Notes and Editorial Reviews
This Blu-ray Disc is only playable on Blu-ray Disc players and not compatible with standard DVD players.
Also available on standard DVD
CARLOS KLEIBER: I am lost to the world
Carlos Kleiber, cond
C MAJOR 715304 (Blu-ray: 58:32)
A film by Georg Wübbolt
This hour-long documentary, produced for German television in 2010 and available previously on standard definition DVD, provides an invaluable amplification of our
understanding of an enigmatic figure that many consider the greatest conductor of the 20th century. Kleiber—born Karl, but Carlos after his emigration to Argentina from Nazi Europe in 1940 at the age of 10—was famously unforthcoming when it came to interviews, and relatively little of his extraordinary music-making has been preserved: His “complete recordings” for Deutsche Grammophon amounts to 12 CDs. For the last two decades of his life, his conducting appearances became increasingly rare, punctuated by unpredictable cancellations. Herbert von Karajan cynically observed: “Kleiber only conducts when the fridge is empty.”
Carlos Kleiber: I am lost to the world,
directed by Georg Wübbolt, is narrated by brief recollections from musicians who knew him, mostly rank-and-file orchestral players but also some higher profile admirers, including Riccardo Muti, Michael Gielen, Ileana Cotrubas, Otto Schenk, and the renowned opera coach Richard Trimborn, who worked closely with Kleiber preparing singers in Düsseldorf during the early part of his career. (Kleiber was an effective repetiteur but didn’t play the piano all that well; Trimborn collaborated from the keyboard.) Kleiber’s reputation as an uncompromising perfectionist who could sometimes puzzle and frustrate musicians is deserved, but mostly he’s remembered as an extremely effective communicator in rehearsal, self-deprecating and funny. He always seems to be enjoying himself when music is being played. The complex relationship between Carlos and his conductor father Erich is explored, as is an apparent familial tendency toward psychological instability. It’s strongly implied that Kleiber and both of his parents committed suicide.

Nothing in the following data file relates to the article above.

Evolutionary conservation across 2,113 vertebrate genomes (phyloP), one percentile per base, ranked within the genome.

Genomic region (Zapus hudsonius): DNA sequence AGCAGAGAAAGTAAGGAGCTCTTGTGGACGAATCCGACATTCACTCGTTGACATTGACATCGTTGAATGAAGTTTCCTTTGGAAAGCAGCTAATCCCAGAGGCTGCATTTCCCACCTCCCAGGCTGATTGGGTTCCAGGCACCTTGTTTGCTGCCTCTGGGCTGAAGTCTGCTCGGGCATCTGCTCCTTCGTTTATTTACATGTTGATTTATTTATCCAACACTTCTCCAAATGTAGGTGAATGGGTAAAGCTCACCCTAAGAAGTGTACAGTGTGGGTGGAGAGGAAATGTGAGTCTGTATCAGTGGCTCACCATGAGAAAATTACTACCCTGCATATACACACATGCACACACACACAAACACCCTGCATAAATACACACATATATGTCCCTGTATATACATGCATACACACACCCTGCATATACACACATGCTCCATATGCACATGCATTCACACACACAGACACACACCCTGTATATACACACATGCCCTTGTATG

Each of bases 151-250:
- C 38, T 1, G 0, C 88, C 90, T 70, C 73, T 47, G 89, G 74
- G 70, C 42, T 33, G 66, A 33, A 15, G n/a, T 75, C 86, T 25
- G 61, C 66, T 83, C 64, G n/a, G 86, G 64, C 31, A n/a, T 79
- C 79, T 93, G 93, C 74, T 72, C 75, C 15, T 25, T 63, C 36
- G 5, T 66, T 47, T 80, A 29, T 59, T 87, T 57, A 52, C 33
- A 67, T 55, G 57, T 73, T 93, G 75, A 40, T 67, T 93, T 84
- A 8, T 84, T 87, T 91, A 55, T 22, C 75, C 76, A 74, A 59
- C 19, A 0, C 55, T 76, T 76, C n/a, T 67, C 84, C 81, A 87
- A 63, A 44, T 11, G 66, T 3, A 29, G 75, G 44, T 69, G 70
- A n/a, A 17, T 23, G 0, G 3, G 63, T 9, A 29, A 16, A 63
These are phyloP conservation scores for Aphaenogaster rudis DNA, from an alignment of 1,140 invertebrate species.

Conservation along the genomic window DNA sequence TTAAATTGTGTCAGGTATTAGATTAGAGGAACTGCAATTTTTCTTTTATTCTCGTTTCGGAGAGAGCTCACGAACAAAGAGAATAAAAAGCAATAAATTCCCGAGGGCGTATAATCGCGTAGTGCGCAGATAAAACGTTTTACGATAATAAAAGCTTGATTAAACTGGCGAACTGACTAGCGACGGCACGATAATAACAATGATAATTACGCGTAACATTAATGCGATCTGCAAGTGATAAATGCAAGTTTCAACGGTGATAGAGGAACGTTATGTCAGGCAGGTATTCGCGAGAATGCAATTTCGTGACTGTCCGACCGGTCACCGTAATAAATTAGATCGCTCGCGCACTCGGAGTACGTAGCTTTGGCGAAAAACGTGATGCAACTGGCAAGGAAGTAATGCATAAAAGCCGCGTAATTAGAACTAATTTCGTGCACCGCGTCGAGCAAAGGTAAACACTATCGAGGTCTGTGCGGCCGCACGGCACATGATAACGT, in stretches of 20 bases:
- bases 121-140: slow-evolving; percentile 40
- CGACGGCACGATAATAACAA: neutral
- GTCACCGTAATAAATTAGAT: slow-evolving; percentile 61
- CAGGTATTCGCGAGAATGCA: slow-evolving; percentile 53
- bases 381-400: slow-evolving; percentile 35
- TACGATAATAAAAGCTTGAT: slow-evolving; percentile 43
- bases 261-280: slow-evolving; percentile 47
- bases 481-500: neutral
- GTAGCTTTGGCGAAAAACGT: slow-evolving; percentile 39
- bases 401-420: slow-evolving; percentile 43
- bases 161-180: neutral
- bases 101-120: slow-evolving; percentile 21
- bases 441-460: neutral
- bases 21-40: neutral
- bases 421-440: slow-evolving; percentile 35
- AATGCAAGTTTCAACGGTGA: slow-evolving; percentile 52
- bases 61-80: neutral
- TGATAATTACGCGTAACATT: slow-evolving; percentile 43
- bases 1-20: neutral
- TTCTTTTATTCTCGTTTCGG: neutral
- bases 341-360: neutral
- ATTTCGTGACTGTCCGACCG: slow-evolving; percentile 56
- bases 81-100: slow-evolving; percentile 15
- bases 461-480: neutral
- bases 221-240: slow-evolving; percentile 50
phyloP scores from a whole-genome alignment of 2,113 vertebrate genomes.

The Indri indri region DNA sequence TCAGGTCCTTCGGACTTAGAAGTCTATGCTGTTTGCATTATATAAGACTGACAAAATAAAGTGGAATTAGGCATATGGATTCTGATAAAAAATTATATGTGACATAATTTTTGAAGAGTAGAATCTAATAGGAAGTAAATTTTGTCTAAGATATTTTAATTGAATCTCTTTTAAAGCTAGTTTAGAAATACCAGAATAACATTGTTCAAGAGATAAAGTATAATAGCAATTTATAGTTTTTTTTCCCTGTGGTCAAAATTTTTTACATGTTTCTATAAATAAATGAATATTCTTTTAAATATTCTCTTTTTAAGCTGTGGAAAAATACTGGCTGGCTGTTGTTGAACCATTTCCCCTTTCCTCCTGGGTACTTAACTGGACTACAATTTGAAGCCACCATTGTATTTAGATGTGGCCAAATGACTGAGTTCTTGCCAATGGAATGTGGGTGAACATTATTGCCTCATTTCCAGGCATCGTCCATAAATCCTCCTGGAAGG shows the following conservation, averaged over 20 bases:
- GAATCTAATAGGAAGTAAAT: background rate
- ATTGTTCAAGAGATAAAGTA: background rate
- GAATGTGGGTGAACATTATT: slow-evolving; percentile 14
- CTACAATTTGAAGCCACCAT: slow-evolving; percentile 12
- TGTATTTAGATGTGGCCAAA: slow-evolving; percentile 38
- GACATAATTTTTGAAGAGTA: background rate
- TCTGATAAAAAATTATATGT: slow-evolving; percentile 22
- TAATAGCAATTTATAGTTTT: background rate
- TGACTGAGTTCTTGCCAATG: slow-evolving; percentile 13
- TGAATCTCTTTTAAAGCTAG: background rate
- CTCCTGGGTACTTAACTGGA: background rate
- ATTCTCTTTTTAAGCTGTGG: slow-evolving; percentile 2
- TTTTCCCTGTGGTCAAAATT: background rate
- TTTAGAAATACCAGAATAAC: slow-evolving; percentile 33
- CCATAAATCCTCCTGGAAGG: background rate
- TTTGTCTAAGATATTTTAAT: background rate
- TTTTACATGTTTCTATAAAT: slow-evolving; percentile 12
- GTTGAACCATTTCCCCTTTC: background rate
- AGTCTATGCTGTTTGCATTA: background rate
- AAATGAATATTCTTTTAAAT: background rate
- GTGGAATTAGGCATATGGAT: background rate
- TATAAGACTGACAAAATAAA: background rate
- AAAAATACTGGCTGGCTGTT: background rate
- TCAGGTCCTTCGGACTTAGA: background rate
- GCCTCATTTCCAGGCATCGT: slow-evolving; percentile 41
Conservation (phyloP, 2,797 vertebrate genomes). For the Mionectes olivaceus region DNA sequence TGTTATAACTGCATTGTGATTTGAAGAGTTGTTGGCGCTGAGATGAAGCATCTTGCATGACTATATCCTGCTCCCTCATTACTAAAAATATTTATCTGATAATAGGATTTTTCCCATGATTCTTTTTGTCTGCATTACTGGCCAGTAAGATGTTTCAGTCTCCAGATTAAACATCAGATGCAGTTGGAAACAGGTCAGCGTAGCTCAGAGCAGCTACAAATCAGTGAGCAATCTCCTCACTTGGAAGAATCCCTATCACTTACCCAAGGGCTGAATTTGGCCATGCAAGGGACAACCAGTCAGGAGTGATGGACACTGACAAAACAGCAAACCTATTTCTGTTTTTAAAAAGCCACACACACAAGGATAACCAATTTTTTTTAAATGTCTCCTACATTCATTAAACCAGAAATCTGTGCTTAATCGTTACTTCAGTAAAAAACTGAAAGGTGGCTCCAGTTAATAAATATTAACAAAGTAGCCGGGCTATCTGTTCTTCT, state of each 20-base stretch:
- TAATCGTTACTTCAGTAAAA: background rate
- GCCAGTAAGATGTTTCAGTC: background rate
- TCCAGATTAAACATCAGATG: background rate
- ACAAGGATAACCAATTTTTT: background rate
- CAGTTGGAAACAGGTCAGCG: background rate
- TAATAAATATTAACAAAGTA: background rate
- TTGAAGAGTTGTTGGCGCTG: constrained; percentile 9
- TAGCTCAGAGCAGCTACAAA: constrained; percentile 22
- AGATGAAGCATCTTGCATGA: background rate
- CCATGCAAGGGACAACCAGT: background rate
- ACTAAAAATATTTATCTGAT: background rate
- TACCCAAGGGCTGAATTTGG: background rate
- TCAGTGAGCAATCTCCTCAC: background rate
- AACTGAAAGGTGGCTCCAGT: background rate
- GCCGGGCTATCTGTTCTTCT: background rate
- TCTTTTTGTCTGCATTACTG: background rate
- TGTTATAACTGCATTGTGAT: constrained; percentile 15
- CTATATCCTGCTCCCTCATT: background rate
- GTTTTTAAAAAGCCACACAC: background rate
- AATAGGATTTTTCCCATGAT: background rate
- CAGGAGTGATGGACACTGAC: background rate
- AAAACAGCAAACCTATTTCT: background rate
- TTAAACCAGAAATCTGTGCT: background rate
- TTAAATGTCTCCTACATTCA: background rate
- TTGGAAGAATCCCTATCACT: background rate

The most valuable part of the documentary may be the archival footage of Kleiber rehearsing orchestras, especially a film of him conducting the Liebestod at Bayreuth, where he led legendary performances of
Tristan und Isolde
in 1974, 1975, and 1976. This film, shot with the “conductor’s camera” in the pit of the Festspielhaus, reveals a musician in the thrall of music that had great meaning to him and fully able to communicate his understanding and passion to the performing forces before him. It should have you running to listen to one of Kleiber’s recordings of the complete work.
The documentary (not the historical footage, of course) was filmed in HD and subtitles in German, English, French, Spanish, Japanese, and Korean are provided.
I am lost to the world
is actually one of two video considerations of the conductor to appear in recent years:
Carlos Kleiber: Traces to Nowhere
was released in 2011. Anything that further fleshes out our appreciation of this singular artist is most welcome.
FANFARE: Andrew Quint
Works on This Recording
Work(s) by Various
Be the first to review this title